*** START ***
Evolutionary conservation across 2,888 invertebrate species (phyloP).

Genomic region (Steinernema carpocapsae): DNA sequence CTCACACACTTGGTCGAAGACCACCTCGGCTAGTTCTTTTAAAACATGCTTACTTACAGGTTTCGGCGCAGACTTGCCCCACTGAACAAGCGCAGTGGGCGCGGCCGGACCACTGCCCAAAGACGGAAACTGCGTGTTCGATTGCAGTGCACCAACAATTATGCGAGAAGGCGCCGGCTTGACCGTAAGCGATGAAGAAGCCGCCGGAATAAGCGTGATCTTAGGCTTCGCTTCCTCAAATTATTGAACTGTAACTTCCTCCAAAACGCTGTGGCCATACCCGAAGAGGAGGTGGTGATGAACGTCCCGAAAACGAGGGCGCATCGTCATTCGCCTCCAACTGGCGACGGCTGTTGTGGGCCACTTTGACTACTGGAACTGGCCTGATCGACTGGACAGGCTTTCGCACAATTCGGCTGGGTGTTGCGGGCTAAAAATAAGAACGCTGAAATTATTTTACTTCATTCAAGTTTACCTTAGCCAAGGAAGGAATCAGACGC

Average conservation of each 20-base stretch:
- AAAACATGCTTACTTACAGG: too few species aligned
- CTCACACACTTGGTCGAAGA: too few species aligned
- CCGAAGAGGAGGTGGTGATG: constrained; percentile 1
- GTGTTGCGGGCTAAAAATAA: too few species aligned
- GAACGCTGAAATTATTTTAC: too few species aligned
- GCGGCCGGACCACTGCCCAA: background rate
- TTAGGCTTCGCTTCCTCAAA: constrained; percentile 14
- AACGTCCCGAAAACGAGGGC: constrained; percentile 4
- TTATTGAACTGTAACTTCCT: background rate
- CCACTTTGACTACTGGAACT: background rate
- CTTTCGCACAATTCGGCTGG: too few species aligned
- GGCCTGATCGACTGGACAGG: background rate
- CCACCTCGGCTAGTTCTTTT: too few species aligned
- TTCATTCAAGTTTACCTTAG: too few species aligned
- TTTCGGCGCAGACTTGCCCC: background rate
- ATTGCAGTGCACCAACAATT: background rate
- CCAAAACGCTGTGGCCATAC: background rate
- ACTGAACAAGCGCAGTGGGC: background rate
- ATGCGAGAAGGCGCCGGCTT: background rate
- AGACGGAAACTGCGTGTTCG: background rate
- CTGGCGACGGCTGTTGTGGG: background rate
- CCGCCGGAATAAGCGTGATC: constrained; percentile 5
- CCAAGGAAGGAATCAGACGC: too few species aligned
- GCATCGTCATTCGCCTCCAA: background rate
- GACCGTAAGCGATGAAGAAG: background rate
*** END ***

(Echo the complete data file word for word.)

Evolutionary conservation across 2,888 invertebrate species (phyloP).

Genomic region (Steinernema carpocapsae): DNA sequence CTCACACACTTGGTCGAAGACCACCTCGGCTAGTTCTTTTAAAACATGCTTACTTACAGGTTTCGGCGCAGACTTGCCCCACTGAACAAGCGCAGTGGGCGCGGCCGGACCACTGCCCAAAGACGGAAACTGCGTGTTCGATTGCAGTGCACCAACAATTATGCGAGAAGGCGCCGGCTTGACCGTAAGCGATGAAGAAGCCGCCGGAATAAGCGTGATCTTAGGCTTCGCTTCCTCAAATTATTGAACTGTAACTTCCTCCAAAACGCTGTGGCCATACCCGAAGAGGAGGTGGTGATGAACGTCCCGAAAACGAGGGCGCATCGTCATTCGCCTCCAACTGGCGACGGCTGTTGTGGGCCACTTTGACTACTGGAACTGGCCTGATCGACTGGACAGGCTTTCGCACAATTCGGCTGGGTGTTGCGGGCTAAAAATAAGAACGCTGAAATTATTTTACTTCATTCAAGTTTACCTTAGCCAAGGAAGGAATCAGACGC

Average conservation of each 20-base stretch:
- AAAACATGCTTACTTACAGG: too few species aligned
- CTCACACACTTGGTCGAAGA: too few species aligned
- CCGAAGAGGAGGTGGTGATG: constrained; percentile 1
- GTGTTGCGGGCTAAAAATAA: too few species aligned
- GAACGCTGAAATTATTTTAC: too few species aligned
- GCGGCCGGACCACTGCCCAA: background rate
- TTAGGCTTCGCTTCCTCAAA: constrained; percentile 14
- AACGTCCCGAAAACGAGGGC: constrained; percentile 4
- TTATTGAACTGTAACTTCCT: background rate
- CCACTTTGACTACTGGAACT: background rate
- CTTTCGCACAATTCGGCTGG: too few species aligned
- GGCCTGATCGACTGGACAGG: background rate
- CCACCTCGGCTAGTTCTTTT: too few species aligned
- TTCATTCAAGTTTACCTTAG: too few species aligned
- TTTCGGCGCAGACTTGCCCC: background rate
- ATTGCAGTGCACCAACAATT: background rate
- CCAAAACGCTGTGGCCATAC: background rate
- ACTGAACAAGCGCAGTGGGC: background rate
- ATGCGAGAAGGCGCCGGCTT: background rate
- AGACGGAAACTGCGTGTTCG: background rate
- CTGGCGACGGCTGTTGTGGG: background rate
- CCGCCGGAATAAGCGTGATC: constrained; percentile 5
- CCAAGGAAGGAATCAGACGC: too few species aligned
- GCATCGTCATTCGCCTCCAA: background rate
- GACCGTAAGCGATGAAGAAG: background rate